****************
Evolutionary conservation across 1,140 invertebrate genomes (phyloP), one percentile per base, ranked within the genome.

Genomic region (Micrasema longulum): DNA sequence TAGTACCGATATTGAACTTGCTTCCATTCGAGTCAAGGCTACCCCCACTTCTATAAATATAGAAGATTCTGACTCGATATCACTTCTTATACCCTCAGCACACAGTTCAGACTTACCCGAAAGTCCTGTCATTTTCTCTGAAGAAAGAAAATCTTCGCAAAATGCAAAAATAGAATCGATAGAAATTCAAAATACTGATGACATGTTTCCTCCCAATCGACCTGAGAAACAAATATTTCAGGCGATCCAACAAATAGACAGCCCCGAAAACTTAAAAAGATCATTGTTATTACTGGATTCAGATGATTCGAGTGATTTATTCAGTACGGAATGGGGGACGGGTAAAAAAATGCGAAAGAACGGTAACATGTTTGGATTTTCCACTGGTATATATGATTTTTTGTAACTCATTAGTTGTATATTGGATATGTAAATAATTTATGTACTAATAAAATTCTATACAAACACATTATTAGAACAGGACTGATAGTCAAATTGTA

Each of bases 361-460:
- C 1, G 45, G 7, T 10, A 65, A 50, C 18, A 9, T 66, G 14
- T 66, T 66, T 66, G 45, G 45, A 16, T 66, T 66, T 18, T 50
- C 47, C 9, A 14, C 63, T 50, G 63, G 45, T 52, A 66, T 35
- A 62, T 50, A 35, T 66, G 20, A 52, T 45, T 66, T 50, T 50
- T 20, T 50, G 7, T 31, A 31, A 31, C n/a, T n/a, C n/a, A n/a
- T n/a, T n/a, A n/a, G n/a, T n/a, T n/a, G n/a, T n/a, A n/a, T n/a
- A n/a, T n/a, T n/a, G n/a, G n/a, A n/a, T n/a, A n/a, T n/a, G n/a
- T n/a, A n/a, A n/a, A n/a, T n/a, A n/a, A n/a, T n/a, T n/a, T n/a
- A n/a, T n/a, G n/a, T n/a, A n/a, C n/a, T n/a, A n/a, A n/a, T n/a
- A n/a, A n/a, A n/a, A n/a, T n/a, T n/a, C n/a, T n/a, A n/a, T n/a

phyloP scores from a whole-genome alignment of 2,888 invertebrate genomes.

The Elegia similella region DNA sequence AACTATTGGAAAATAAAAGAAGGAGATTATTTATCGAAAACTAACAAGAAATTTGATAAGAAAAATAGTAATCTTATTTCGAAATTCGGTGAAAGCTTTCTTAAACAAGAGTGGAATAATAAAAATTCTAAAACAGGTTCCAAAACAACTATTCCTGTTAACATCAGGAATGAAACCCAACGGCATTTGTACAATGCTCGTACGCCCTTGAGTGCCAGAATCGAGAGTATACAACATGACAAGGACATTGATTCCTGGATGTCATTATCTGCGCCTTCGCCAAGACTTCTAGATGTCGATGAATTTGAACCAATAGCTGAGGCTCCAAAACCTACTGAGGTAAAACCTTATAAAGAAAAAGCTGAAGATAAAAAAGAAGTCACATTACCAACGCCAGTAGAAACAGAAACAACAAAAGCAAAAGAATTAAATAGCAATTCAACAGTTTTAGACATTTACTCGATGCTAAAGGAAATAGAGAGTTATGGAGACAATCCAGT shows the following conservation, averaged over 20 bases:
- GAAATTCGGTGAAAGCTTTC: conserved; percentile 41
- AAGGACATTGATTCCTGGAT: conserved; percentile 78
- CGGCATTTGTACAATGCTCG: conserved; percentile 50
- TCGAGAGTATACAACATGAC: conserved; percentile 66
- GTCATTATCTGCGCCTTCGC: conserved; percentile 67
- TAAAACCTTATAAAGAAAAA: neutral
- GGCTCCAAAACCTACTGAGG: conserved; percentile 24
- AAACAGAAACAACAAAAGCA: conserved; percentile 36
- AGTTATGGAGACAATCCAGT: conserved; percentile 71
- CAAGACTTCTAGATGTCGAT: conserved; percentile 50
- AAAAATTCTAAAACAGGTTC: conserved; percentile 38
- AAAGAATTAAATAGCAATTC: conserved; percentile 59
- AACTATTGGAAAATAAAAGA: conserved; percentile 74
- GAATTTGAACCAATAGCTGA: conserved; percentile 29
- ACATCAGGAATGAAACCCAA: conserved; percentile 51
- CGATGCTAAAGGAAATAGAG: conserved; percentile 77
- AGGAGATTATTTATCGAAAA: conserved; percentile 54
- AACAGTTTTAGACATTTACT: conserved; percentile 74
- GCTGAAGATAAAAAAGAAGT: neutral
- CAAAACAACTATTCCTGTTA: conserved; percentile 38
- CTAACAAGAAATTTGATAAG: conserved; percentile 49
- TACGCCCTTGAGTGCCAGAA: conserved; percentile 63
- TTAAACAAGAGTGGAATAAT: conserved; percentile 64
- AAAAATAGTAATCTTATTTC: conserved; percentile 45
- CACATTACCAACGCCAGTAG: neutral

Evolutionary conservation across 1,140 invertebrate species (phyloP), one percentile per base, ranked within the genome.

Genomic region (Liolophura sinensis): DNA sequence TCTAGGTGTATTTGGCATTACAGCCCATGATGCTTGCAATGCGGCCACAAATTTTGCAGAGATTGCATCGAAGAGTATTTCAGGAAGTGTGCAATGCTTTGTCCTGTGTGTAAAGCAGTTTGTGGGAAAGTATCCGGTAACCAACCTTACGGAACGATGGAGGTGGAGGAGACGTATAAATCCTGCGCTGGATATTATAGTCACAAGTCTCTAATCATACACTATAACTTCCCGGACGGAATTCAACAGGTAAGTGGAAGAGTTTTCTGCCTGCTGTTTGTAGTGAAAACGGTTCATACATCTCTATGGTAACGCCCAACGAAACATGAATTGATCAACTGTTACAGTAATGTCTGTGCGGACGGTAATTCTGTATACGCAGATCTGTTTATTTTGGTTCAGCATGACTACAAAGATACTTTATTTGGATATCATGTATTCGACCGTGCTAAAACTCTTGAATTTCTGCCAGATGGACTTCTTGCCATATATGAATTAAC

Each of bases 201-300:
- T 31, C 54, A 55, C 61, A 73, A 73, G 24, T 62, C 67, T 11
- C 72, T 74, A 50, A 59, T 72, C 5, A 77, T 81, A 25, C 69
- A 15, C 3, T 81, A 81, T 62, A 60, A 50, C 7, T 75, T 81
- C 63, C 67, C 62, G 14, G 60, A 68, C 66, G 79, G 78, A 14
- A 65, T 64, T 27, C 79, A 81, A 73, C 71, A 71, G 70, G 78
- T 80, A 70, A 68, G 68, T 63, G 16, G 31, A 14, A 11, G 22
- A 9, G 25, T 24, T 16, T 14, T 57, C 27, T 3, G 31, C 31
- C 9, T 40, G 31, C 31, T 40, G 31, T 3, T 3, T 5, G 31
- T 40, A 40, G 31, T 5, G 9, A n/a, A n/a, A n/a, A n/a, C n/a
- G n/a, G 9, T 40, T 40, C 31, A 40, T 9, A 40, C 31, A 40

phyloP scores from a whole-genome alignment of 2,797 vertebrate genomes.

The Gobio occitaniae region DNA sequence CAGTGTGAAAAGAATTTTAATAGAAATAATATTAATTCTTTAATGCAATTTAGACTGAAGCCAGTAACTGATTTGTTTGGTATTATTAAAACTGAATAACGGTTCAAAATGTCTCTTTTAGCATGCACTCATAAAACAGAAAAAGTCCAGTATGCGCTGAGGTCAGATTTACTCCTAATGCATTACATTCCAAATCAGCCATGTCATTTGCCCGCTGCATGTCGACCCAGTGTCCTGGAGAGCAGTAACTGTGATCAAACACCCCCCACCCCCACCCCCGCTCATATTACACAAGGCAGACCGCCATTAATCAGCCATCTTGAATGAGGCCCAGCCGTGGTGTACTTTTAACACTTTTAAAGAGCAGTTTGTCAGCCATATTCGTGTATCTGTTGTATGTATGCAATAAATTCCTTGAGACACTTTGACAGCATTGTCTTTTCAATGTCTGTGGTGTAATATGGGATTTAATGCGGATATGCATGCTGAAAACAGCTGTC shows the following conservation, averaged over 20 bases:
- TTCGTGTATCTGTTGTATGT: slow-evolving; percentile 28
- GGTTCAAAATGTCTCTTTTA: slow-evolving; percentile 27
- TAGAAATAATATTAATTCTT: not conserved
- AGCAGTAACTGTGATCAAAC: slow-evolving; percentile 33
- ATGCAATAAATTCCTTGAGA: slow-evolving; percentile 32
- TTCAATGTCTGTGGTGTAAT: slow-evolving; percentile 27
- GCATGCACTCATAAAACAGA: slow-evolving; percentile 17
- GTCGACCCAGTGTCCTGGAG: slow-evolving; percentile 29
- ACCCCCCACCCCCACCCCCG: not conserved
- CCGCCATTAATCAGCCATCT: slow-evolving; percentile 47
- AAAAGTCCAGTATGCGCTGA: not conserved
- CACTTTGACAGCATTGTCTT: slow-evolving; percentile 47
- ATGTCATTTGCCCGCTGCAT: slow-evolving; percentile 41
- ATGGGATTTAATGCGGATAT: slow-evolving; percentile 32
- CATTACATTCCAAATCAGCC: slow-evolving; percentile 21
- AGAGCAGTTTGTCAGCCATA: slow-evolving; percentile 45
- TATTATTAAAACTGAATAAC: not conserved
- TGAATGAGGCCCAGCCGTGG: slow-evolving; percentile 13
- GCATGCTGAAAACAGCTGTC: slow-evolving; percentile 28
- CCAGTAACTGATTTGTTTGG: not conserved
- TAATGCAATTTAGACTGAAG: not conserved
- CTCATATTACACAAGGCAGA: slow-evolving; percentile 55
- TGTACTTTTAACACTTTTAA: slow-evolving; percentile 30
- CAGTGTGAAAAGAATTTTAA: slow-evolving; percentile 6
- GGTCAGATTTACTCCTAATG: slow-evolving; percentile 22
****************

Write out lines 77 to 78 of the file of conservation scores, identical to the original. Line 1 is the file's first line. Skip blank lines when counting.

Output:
- CTCATATTACACAAGGCAGA: slow-evolving; percentile 55
- TGTACTTTTAACACTTTTAA: slow-evolving; percentile 30